معاملات تامینی بازارهای آتی فلز چین
|کد مقاله||سال انتشار||تعداد صفحات مقاله انگلیسی||ترجمه فارسی|
|15647||2008||16 صفحه PDF||سفارش دهید|
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Publisher : Elsevier - Science Direct (الزویر - ساینس دایرکت)
Journal : Global Finance Journal, Volume 19, Issue 2, 2008, Pages 123–138
This paper evaluates different hedging strategies for aluminum and copper futures contracts traded at Shanghai Futures Exchange. In addition to usual candidates such as the traditional regression hedge ratio and the hedging strategy constructed from bivariate fractionally integrated generalized autoregressive conditional heteroskedasticity (BFIGARCH) model, two advanced specifications are proposed to account for impacts of the basis on market volatility and co-movements between spot and futures returns. Empirical results suggest that the basis has asymmetric effects and optimal hedging strategy constructed from the asymmetric BFIGARCH model tends to produce the best in-sample and out-of-sample hedging performance.
Copper and aluminum forward/futures contracts began trading in China in 1991. Over the last 15 years, Chinese futures markets have experienced tremendous development. In the early stage, regulators in China struggled with duplicative exchanges and products, large speculative interest, and market manipulations. With implementation of many regulatory reforms on the futures market, the number of exchanges has been reduced to only three and the market has become more efficient, transparent, and integrated into international futures markets in recent years. Currently, copper and aluminum futures contracts can only be traded at Shanghai Futures Exchange (SHFE), one of three remaining exchanges in China, and their prices display a certain degree of integration with the prices of copper and aluminum futures traded in London Metal Exchange (LME) (see, for example, Zhang (2003)) and therefore can be used to predict spot price movements.1 Using daily price data of September and December 1994 copper futures contracts, Tung (1997) showed that the variability of the basis (i.e., difference between spot and futures prices) is smaller than the variability of the spot price, suggesting that copper futures market can provide a hedging tool to domestic users. Although China's State Council has given approval for eight Chinese nonferrous metal producers to engage in hedging in overseas futures markets (Platt's Metals Week, Vol. 75, Issue 33, page 6), the number is limited as the government only grants approvals to companies with large output capacities and good performance. Therefore, a more careful study of optimal hedging strategy and hedging effectiveness using futures contracts traded in the SHFE is needed for the majority of domestic producers and consumers. Academic studies of Chinese copper and aluminum futures markets are limited, and in particular we can identify no studies of hedging strategies and hedging effectiveness for these markets when we initiated the current research. This paper presents the first attempt to fill in the gap. Several hedging strategies including naïve strategy, constant strategy, and different dynamic strategies are investigated for Chinese copper and aluminum futures. In addition to usual candidates such as the traditional regression hedge ratio and the hedging strategy constructed from bivariate fractionally integrated generalized autoregressive conditional heteroskedasticity (BFIGARCH) model, two advanced specifications are proposed to account for impacts of basis on market volatility and co-movements. Empirical results suggest that basis has asymmetric effects on market behaviors. Moreover, optimal hedging strategy constructed from the asymmetric BFIGARCH model tends to produce the best in-sample and out-of-sample hedging performance. The remainder of the paper is organized as follows. The immediately following section discusses the development of copper and aluminum futures trading in China. Thereafter, optimal hedging strategy and several model specifications are presented, including the OLS regression model, the BFIGARCH model, and the symmetric and asymmetric BFIGARCH models. We then turn to data descriptions and provide preliminary data analysis. The following section presents the estimated results for each model and discusses their implications. From which we construct dynamic hedged portfolios and evaluate hedging performance accordingly. The conclusion is given in the final section.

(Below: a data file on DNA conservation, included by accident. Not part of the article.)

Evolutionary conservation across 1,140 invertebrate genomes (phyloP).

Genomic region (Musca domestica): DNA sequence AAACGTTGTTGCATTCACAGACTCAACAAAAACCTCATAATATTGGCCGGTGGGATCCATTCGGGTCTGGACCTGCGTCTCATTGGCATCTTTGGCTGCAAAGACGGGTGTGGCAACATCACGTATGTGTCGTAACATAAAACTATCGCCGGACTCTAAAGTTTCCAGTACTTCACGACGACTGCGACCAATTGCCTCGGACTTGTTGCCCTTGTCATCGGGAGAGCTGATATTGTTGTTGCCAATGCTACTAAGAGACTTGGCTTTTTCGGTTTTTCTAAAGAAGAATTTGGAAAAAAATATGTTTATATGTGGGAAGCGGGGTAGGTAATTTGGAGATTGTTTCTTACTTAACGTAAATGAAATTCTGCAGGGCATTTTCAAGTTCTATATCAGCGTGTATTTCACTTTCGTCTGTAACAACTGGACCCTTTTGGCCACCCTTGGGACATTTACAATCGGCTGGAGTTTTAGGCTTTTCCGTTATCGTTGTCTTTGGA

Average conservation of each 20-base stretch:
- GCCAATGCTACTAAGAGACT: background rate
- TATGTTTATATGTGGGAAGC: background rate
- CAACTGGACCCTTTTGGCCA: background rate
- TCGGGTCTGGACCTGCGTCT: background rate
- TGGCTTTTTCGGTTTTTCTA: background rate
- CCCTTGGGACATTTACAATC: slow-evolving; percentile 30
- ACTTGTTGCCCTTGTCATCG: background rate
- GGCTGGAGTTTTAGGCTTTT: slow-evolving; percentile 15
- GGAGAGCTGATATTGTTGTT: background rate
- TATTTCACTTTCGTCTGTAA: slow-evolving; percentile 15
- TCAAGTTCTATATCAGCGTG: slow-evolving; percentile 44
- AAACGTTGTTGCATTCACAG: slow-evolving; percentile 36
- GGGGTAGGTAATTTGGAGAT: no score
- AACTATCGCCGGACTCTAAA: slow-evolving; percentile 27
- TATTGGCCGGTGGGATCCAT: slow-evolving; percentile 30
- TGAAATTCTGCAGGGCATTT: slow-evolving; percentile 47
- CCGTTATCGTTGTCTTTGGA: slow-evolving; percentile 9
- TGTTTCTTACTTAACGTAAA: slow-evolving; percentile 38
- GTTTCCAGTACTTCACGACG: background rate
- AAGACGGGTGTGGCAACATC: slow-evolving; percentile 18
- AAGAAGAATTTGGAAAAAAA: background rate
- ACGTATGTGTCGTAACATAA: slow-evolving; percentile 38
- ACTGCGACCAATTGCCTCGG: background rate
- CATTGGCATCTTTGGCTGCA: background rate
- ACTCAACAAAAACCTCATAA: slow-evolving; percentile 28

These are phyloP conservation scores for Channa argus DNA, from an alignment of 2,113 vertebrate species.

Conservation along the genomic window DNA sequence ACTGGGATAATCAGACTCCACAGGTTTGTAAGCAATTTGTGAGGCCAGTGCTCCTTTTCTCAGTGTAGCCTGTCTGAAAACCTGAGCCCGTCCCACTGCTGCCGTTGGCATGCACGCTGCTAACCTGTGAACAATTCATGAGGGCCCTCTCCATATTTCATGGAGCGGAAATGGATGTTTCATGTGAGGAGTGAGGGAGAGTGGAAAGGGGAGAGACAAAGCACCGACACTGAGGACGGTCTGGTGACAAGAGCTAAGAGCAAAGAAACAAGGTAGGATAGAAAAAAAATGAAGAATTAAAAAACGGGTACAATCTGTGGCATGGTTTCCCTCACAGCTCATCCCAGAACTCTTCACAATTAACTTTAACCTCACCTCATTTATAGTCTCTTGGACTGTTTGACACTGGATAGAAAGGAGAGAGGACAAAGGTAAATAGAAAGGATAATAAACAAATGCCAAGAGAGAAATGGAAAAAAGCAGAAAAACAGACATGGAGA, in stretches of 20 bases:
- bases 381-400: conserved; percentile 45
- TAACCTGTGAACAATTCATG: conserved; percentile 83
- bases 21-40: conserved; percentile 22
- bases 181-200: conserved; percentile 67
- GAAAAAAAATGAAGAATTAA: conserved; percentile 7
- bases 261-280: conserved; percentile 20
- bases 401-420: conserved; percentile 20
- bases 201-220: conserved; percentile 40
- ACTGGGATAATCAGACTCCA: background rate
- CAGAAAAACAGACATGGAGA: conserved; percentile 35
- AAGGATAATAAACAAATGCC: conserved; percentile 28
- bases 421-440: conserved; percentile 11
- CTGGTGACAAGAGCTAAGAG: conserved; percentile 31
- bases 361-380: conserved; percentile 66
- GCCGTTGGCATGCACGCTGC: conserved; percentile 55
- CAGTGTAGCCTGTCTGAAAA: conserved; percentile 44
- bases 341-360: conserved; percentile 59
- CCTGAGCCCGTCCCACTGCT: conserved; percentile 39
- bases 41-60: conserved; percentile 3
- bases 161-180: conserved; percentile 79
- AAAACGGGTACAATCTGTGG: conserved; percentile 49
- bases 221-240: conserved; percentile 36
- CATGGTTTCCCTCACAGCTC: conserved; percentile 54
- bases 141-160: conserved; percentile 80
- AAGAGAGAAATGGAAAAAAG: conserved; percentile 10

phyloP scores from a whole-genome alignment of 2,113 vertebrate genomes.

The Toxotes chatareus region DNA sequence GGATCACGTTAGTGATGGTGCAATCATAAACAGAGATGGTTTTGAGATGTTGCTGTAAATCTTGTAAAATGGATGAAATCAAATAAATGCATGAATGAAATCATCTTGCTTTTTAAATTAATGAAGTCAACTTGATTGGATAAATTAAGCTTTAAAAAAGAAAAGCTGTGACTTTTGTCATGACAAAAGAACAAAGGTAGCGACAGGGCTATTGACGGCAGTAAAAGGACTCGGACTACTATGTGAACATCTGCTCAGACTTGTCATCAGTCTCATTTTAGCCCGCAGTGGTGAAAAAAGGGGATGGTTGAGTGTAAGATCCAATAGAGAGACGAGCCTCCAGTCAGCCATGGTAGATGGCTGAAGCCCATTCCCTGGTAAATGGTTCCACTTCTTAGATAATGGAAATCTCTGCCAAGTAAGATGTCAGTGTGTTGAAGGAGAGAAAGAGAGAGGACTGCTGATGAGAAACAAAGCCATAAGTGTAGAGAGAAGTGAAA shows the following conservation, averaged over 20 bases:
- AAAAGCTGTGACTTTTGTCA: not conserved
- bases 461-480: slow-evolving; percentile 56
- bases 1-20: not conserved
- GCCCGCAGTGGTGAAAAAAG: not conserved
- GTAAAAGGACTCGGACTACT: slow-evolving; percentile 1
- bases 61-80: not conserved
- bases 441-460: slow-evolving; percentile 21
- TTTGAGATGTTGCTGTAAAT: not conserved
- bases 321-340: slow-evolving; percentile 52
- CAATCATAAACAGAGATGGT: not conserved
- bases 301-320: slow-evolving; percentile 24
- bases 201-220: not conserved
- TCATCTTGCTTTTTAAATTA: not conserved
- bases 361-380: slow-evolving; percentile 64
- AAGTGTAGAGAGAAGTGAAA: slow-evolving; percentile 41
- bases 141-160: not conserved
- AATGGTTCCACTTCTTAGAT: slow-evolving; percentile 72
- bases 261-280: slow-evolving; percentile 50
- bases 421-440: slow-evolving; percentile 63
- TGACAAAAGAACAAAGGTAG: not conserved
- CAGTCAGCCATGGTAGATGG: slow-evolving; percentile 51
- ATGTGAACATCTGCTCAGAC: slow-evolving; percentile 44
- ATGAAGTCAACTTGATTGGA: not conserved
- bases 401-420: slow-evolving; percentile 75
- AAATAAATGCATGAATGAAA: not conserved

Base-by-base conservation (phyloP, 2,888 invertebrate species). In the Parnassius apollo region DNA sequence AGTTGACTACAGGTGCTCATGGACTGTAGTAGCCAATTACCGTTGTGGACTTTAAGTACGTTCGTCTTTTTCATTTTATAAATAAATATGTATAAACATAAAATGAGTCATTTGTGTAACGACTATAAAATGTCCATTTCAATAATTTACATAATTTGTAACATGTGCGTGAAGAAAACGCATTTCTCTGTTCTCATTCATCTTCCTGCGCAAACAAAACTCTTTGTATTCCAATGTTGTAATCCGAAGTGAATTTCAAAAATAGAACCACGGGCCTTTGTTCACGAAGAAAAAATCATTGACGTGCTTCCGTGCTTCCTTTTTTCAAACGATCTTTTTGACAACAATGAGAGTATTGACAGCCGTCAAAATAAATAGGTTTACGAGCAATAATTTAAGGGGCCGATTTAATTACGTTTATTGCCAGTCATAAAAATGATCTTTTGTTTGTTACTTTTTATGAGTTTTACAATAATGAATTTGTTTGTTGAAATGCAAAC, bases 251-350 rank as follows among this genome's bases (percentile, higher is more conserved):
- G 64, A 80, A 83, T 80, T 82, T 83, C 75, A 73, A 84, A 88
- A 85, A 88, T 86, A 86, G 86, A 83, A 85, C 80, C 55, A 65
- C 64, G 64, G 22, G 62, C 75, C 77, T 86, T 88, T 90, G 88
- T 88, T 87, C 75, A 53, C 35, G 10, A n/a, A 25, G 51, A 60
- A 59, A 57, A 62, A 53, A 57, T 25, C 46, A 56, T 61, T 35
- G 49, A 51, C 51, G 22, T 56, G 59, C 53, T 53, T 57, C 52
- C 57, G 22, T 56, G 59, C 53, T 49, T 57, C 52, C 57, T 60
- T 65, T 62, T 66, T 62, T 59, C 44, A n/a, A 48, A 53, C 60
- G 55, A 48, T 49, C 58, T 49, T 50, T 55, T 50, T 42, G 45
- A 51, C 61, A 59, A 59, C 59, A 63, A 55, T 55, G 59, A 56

نتیجه گیری انگلیسی
In this paperwe evaluate different hedging strategies for aluminumand copper futures contracts traded at the Shanghai Futures Exchange. To provide the most useful information to market participants, several statistical models are considered to generate optimal hedging strategies, including the traditional regression hedge ratio, the hedging strategy constructed from the bivariate fractionally integrated generalized autoregressive conditional heteroskedasticity (BFIGARCH) model, and two advanced specifications which are intended to account for impacts of the basis on market volatility and co-movements. Empirical results suggest that the basis has asymmetric effects on the market behaviors. Specifically, spot and futures markets behave differently when the basis is positive as compared to when the basis is negative. This finding provides important implications for futures hedging. The optimal hedge strategy based upon the asymmetric BFIGARCH model tends to produce the best hedging performance for both insample and out-of-sample comparisons among several competing models.